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Father’s Day is not fun for every father

This Sunday will be Father’s Day. Look the day up on Wikipedia and you will find that it postdates Mother’s Day by several years and that it only really took off in the 1930s, when the manufacturers of pipes, ties and menswear got behind the idea! But no matter. It is still a relatively rare celebration of fatherhood. The role of the Dad is so often taken for granted. Or simply ignored.

There is no shortage of research into the effects of fathers on family life. Children who grow up without fathers in their lives are more likely to do badly at school, go to prison, abuse drugs and alcohol, become homeless….the list goes on. Fathers matter.

Of course, nobody would deny that neglectful and abusive fathers exist and their unfortunate families are better off without them. But decent fathers make a huge difference to the lives of their children, and as a society we are starting to wake up to this fact. About time too.

Of course, just as few women set out to become single mothers, relatively non-resident fathers separated from their families choose their situations. Life moves on, priorities change, relationships break down. But Dads remain Dads and their children have a relationship with them.

Just as a joyful family time like Christmas can turn very sour for those who have experienced loss, Father’s Day too can be a stark reminder of separation, for fathers who are struggling to see their kids. Sometimes relationships break down to such an extent that mothers actively try to exclude the father from any contact with their children  – in some extreme cases, becoming ‘implacably hostile’.

However, absent fathers might take comfort in a certain planned inclusion in the Children and Families Act 2014. Section 11 states that the involvement of both parents in the lives of their children furthers their welfare and is in their best interests, unless such involvement would present a risk. Sadly however, this ‘presumption of parental involvement’ has not yet been brought into force but at least it represents official recognition of a kind that , as a starting point, a father should be involved in his children’s lives.

Are you one of those men still struggling for such involvement? If so, I’d like offer some advice and suggestions, based on my many years’ experience as a family lawyer:

Stay calm. Focus on what your children are telling you they want.  You may not agree with their views, but you need to recognise that the court will look at your family situation from the children’s perspective. Your case may be harmed if you disregard the children’s wishes and feelings.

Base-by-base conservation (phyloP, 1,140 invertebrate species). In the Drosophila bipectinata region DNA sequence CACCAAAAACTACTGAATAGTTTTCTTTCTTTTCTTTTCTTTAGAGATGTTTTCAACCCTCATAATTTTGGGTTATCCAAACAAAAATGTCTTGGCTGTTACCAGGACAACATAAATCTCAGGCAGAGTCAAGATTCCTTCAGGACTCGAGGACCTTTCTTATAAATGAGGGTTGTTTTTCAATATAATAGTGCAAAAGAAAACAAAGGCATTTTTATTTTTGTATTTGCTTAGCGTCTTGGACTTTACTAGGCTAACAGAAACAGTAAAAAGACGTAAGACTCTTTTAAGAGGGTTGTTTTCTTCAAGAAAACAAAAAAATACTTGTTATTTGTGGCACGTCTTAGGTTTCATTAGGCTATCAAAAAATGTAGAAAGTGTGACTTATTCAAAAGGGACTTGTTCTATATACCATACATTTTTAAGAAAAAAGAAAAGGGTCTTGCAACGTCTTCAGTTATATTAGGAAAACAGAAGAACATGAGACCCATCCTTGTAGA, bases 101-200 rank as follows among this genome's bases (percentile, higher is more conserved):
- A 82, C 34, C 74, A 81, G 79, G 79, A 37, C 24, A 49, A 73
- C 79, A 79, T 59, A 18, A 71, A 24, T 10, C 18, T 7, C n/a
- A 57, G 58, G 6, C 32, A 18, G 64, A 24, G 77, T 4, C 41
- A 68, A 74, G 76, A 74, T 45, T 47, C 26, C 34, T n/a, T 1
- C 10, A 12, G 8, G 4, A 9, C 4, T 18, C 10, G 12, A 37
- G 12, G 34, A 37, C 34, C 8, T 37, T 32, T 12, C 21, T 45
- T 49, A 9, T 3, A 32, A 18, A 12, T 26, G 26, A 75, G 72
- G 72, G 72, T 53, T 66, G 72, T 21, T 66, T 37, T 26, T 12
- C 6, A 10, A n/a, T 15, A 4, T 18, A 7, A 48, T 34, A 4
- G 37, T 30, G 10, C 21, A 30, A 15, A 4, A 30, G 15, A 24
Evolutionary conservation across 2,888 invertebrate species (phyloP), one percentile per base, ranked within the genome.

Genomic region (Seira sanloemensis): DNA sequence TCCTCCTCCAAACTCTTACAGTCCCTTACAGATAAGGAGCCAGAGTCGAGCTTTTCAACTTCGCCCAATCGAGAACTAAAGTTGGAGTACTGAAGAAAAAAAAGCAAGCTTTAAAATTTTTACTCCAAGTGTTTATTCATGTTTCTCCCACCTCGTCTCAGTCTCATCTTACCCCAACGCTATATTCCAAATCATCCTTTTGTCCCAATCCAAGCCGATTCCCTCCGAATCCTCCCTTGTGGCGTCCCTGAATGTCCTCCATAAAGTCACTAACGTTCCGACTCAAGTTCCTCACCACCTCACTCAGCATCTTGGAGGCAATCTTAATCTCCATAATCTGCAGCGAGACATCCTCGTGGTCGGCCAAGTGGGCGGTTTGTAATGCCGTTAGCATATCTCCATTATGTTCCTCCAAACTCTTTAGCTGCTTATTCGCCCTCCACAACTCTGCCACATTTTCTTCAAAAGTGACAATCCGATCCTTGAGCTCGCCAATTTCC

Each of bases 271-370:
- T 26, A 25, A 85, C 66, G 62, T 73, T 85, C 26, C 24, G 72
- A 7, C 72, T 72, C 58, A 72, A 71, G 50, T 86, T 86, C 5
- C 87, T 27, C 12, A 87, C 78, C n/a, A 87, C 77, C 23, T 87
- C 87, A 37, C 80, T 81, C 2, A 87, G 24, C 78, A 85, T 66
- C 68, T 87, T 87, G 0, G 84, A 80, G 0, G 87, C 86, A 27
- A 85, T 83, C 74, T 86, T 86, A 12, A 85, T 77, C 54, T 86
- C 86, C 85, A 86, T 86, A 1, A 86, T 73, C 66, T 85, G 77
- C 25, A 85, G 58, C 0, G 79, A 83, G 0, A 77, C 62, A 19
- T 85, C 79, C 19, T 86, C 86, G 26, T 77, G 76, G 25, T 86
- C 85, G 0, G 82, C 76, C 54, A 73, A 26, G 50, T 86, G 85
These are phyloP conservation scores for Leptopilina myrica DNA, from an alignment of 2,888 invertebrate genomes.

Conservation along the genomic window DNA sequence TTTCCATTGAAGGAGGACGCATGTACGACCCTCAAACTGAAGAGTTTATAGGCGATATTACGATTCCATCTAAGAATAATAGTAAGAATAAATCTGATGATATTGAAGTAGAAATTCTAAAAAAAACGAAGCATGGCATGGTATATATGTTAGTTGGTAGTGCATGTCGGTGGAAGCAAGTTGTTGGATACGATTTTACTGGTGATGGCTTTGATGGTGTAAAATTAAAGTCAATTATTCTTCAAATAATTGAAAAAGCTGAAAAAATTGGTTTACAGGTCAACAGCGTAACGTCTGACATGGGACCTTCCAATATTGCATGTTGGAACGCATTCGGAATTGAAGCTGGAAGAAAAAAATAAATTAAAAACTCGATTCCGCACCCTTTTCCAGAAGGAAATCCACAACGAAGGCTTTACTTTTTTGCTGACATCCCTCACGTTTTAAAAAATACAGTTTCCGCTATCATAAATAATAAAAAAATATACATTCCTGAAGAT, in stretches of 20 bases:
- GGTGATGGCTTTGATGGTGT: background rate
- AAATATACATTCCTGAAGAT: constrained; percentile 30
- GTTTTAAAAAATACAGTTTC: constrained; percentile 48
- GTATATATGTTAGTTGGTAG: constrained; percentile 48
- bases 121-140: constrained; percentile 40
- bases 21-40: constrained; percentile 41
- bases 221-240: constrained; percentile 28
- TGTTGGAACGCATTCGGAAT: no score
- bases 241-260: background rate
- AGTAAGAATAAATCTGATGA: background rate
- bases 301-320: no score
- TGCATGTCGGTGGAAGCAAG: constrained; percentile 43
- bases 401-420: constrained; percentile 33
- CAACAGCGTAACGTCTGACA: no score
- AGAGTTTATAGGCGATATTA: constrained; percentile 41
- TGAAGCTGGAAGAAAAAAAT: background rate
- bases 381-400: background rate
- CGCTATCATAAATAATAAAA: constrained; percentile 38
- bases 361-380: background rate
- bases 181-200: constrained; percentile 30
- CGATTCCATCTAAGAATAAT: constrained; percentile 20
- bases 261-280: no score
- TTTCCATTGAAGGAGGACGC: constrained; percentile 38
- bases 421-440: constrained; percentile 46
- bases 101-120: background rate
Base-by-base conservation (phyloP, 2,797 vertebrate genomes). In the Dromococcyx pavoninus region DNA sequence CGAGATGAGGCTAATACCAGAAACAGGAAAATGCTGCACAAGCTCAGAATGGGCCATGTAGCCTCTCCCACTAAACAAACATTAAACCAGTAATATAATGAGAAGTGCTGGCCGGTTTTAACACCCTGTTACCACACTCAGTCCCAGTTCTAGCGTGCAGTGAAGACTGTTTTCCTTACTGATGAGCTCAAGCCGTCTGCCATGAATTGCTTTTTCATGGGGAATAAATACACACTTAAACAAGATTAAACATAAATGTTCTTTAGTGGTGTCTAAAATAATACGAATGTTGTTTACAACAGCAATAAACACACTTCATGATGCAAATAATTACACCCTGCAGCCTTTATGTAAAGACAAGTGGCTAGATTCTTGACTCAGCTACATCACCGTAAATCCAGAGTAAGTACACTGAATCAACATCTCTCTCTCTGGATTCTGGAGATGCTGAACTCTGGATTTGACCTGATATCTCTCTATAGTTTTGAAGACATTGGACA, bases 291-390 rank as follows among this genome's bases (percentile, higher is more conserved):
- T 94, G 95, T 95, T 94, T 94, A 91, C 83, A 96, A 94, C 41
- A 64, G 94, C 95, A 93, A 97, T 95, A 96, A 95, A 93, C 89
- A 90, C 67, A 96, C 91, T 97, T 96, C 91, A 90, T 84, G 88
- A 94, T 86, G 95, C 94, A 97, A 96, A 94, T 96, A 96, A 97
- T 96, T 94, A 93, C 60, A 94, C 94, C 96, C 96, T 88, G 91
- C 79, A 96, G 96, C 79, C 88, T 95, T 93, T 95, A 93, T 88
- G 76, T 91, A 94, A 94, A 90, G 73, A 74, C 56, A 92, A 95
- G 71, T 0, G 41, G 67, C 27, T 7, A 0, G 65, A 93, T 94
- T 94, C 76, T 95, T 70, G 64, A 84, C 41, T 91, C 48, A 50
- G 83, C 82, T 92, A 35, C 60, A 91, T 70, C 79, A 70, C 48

Acquaint yourself with and visit Cafcass: these are the court-appointed welfare officers (see for more information).  Somebody from Cafcass will meet all the family members and determine how everybody, including the children, feels about the situation.  The court will give serious weight to their recommendations.

Parental Alienation Syndrome is a term used to describe one parent’s poisoning of a child’s mind against the other parent. It is a controversial concept, and not all courts in the UK accept that the syndrome exists. However the court will recognise when a child shows a disproportionate reaction to one parent, and will seek to get to the bottom of the situation and find out why this is the case.

Family courts have received a drubbing over the years because, until recently, they made their decisions behind closed doors. If you are required to attend a family court, remember they are not out to get you. Whatever you do, do not rant or rail against them. You won’t be doing yourself any favours if you come across as unreasonable or aggressive.

Don’t wage war against officialdom.  It is possible that at some point, somebody in authority will say something with which you do not agree. However this does not mean that you should complain about them or try to get them removed from the case.  As difficult as it is, recognise that there may be a reason behind a recommendation.  For example, if you have not seen your children for a long time, the court may recommend that contact is supervised until the children’s trust in you has been rebuilt.

Brave the contact centres. They can be intimidating and unpleasant places. However if your contact with your children is reduced to a few hours at one of these centres, with or without supervision, grit your teeth and look towards the future. Remember: you are there for your children and the contact centre is merely a stepping stone towards a full and renewed role in your children’s lives.

Have you considered mediation? Emotions run high in family disputes and a face-to-face meeting, with the help of a trained lawyer-mediator, may just break some ice. Everyone heading to court for a family dispute is now obliged to attend a mediation information and assessment meeting (‘MIAM’) to discuss the suitability of this particular alternative to court proceedings.

I hope every father out there has the happiest day they can!

The founder of Stowe Family Law, Marilyn Stowe is one of Britain’s best known family law solicitors and divorce lawyers. She retired from Stowe Family Law in 2017.

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